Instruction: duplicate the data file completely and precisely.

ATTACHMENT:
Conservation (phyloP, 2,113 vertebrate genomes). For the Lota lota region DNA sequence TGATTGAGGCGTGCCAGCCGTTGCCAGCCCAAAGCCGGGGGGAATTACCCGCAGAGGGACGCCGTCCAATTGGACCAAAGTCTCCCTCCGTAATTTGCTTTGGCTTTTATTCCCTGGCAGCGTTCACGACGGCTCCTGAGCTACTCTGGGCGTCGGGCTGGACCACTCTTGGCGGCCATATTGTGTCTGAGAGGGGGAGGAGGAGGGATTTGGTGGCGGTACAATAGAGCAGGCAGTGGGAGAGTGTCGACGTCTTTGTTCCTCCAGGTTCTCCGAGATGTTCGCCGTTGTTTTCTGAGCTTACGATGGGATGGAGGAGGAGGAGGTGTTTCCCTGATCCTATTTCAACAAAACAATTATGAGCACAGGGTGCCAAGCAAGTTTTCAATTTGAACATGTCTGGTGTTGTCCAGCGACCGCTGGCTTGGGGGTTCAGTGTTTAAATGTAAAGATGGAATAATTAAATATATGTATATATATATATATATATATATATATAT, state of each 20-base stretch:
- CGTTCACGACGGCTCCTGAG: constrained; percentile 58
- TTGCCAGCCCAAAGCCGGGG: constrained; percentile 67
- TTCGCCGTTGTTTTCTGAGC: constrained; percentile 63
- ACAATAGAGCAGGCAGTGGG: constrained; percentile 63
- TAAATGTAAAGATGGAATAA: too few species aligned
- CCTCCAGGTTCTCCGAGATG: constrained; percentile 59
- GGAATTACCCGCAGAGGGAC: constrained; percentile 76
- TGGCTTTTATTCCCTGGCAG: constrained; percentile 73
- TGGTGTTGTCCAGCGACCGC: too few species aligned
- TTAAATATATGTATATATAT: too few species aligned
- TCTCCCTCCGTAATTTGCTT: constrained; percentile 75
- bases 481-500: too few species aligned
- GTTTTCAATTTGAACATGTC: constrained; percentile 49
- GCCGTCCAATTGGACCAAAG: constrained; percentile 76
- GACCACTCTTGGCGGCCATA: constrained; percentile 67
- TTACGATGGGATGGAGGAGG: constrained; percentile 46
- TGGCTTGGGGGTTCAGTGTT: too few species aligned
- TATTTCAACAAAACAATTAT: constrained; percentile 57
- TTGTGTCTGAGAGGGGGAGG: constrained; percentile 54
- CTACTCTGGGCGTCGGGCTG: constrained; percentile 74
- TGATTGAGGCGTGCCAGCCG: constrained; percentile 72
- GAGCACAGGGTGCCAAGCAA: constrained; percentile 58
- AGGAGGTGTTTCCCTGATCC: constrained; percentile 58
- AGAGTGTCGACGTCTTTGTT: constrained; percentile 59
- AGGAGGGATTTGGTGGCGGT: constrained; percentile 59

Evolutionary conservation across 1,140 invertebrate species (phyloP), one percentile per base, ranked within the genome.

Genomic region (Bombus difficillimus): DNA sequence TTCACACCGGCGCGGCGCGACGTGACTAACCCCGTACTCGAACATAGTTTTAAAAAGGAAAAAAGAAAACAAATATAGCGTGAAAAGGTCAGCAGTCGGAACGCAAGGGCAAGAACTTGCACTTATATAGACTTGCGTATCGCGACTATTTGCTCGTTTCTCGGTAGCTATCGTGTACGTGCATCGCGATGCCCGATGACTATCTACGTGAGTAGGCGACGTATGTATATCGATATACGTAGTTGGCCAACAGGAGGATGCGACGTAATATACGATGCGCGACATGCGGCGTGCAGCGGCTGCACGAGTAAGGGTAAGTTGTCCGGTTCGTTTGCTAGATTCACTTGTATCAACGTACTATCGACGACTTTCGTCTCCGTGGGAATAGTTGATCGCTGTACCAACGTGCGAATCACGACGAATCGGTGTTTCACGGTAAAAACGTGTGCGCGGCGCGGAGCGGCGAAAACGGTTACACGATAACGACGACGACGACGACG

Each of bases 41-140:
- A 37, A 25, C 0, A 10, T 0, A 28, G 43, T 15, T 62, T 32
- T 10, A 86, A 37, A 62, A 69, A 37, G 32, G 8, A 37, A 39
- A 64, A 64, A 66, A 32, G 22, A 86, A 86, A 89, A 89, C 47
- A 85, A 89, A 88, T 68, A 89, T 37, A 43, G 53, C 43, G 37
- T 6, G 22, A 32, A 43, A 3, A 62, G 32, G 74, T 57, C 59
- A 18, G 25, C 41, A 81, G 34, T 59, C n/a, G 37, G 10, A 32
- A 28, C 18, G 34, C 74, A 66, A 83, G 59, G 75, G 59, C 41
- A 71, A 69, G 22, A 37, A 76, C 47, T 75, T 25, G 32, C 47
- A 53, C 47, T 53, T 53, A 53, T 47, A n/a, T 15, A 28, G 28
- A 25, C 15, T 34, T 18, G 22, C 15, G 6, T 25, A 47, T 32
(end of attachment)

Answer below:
Conservation (phyloP, 2,113 vertebrate genomes). For the Lota lota region DNA sequence TGATTGAGGCGTGCCAGCCGTTGCCAGCCCAAAGCCGGGGGGAATTACCCGCAGAGGGACGCCGTCCAATTGGACCAAAGTCTCCCTCCGTAATTTGCTTTGGCTTTTATTCCCTGGCAGCGTTCACGACGGCTCCTGAGCTACTCTGGGCGTCGGGCTGGACCACTCTTGGCGGCCATATTGTGTCTGAGAGGGGGAGGAGGAGGGATTTGGTGGCGGTACAATAGAGCAGGCAGTGGGAGAGTGTCGACGTCTTTGTTCCTCCAGGTTCTCCGAGATGTTCGCCGTTGTTTTCTGAGCTTACGATGGGATGGAGGAGGAGGAGGTGTTTCCCTGATCCTATTTCAACAAAACAATTATGAGCACAGGGTGCCAAGCAAGTTTTCAATTTGAACATGTCTGGTGTTGTCCAGCGACCGCTGGCTTGGGGGTTCAGTGTTTAAATGTAAAGATGGAATAATTAAATATATGTATATATATATATATATATATATATATAT, state of each 20-base stretch:
- CGTTCACGACGGCTCCTGAG: constrained; percentile 58
- TTGCCAGCCCAAAGCCGGGG: constrained; percentile 67
- TTCGCCGTTGTTTTCTGAGC: constrained; percentile 63
- ACAATAGAGCAGGCAGTGGG: constrained; percentile 63
- TAAATGTAAAGATGGAATAA: too few species aligned
- CCTCCAGGTTCTCCGAGATG: constrained; percentile 59
- GGAATTACCCGCAGAGGGAC: constrained; percentile 76
- TGGCTTTTATTCCCTGGCAG: constrained; percentile 73
- TGGTGTTGTCCAGCGACCGC: too few species aligned
- TTAAATATATGTATATATAT: too few species aligned
- TCTCCCTCCGTAATTTGCTT: constrained; percentile 75
- bases 481-500: too few species aligned
- GTTTTCAATTTGAACATGTC: constrained; percentile 49
- GCCGTCCAATTGGACCAAAG: constrained; percentile 76
- GACCACTCTTGGCGGCCATA: constrained; percentile 67
- TTACGATGGGATGGAGGAGG: constrained; percentile 46
- TGGCTTGGGGGTTCAGTGTT: too few species aligned
- TATTTCAACAAAACAATTAT: constrained; percentile 57
- TTGTGTCTGAGAGGGGGAGG: constrained; percentile 54
- CTACTCTGGGCGTCGGGCTG: constrained; percentile 74
- TGATTGAGGCGTGCCAGCCG: constrained; percentile 72
- GAGCACAGGGTGCCAAGCAA: constrained; percentile 58
- AGGAGGTGTTTCCCTGATCC: constrained; percentile 58
- AGAGTGTCGACGTCTTTGTT: constrained; percentile 59
- AGGAGGGATTTGGTGGCGGT: constrained; percentile 59

Evolutionary conservation across 1,140 invertebrate species (phyloP), one percentile per base, ranked within the genome.

Genomic region (Bombus difficillimus): DNA sequence TTCACACCGGCGCGGCGCGACGTGACTAACCCCGTACTCGAACATAGTTTTAAAAAGGAAAAAAGAAAACAAATATAGCGTGAAAAGGTCAGCAGTCGGAACGCAAGGGCAAGAACTTGCACTTATATAGACTTGCGTATCGCGACTATTTGCTCGTTTCTCGGTAGCTATCGTGTACGTGCATCGCGATGCCCGATGACTATCTACGTGAGTAGGCGACGTATGTATATCGATATACGTAGTTGGCCAACAGGAGGATGCGACGTAATATACGATGCGCGACATGCGGCGTGCAGCGGCTGCACGAGTAAGGGTAAGTTGTCCGGTTCGTTTGCTAGATTCACTTGTATCAACGTACTATCGACGACTTTCGTCTCCGTGGGAATAGTTGATCGCTGTACCAACGTGCGAATCACGACGAATCGGTGTTTCACGGTAAAAACGTGTGCGCGGCGCGGAGCGGCGAAAACGGTTACACGATAACGACGACGACGACGACG

Each of bases 41-140:
- A 37, A 25, C 0, A 10, T 0, A 28, G 43, T 15, T 62, T 32
- T 10, A 86, A 37, A 62, A 69, A 37, G 32, G 8, A 37, A 39
- A 64, A 64, A 66, A 32, G 22, A 86, A 86, A 89, A 89, C 47
- A 85, A 89, A 88, T 68, A 89, T 37, A 43, G 53, C 43, G 37
- T 6, G 22, A 32, A 43, A 3, A 62, G 32, G 74, T 57, C 59
- A 18, G 25, C 41, A 81, G 34, T 59, C n/a, G 37, G 10, A 32
- A 28, C 18, G 34, C 74, A 66, A 83, G 59, G 75, G 59, C 41
- A 71, A 69, G 22, A 37, A 76, C 47, T 75, T 25, G 32, C 47
- A 53, C 47, T 53, T 53, A 53, T 47, A n/a, T 15, A 28, G 28
- A 25, C 15, T 34, T 18, G 22, C 15, G 6, T 25, A 47, T 32